Benita Martinez Sosa

Traditional Zapotec weaving

About the Artist

I started learning when I was 8 years old and by the time I was 12 I already knew how to weave. I was taught by my parents and grandparents in my hometown called Teotitlán del Valle, in Oaxaca. This tradition has always been a family tradition and is very well known in our towns. This cultural tradition is practiced by all the members of my family, from my siblings, cousins, uncles, aunts, uncles and extended family.

The cultural significance is very important because it is not only the making of the material product, which is the weaving, but it involves the participation of the whole family. While one works on the carding of the wool, others make the yarn or develop the art of creating the colors from natural products. We use plants to dye our wool and also grana cochinilla, an insect that grows on the nopal cactus to obtain red colors, as well as other wild plants. We use a wide variety of wild plants to obtain the desired colors. Although it is family work, each person creates his or her own design that is highlighted in the final product.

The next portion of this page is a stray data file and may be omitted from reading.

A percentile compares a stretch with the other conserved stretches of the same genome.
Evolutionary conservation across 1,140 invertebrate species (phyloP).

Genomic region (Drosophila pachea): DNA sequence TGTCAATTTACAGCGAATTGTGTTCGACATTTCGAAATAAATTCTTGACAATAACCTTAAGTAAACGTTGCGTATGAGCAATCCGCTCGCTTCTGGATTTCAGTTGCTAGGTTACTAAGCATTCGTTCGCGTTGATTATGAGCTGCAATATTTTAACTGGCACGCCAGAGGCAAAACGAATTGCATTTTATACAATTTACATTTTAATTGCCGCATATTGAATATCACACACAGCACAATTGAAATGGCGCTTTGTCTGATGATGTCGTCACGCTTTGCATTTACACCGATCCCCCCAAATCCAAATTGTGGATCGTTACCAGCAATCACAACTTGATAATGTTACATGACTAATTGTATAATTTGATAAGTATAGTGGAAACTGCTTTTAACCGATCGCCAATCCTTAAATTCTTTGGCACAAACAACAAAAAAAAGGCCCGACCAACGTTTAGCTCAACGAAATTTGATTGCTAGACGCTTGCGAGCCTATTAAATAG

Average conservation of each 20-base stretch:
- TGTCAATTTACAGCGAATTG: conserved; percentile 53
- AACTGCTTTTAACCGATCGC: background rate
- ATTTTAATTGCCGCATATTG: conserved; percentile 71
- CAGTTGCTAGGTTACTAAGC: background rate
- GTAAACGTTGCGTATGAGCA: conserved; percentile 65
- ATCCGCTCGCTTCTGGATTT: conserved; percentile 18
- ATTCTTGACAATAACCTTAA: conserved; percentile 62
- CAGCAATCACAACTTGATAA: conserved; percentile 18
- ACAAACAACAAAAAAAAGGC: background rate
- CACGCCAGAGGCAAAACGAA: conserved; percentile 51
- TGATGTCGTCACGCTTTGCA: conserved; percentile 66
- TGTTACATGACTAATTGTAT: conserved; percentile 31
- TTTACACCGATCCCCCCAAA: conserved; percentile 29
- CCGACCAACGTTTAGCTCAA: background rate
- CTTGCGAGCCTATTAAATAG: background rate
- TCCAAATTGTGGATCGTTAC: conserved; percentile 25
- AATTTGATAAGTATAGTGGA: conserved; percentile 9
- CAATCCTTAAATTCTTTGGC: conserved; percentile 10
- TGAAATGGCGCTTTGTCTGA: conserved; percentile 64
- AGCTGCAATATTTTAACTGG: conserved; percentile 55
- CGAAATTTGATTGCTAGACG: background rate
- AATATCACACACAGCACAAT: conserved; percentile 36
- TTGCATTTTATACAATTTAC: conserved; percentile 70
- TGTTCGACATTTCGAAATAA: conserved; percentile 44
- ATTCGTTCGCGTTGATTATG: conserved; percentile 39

This artistic tradition is more than an art in the lives of my family and my ancestors, it is our way of expressing our history, our creativity, and our way of living together as a family and in the community. Of course, the products can be sold, because it is a way to provide support for my family, but just as important is the experience of making a sarape with my daughters, sharing time with them and teaching them the art so we don’t lose it.




Traditional Zapotec weaving


Handmade crafts and visual arts for sale, Workshops

Program Participant

Apprenticeship Recipient, Living Cultures Grant Recipient

Offerings Location

In-person services






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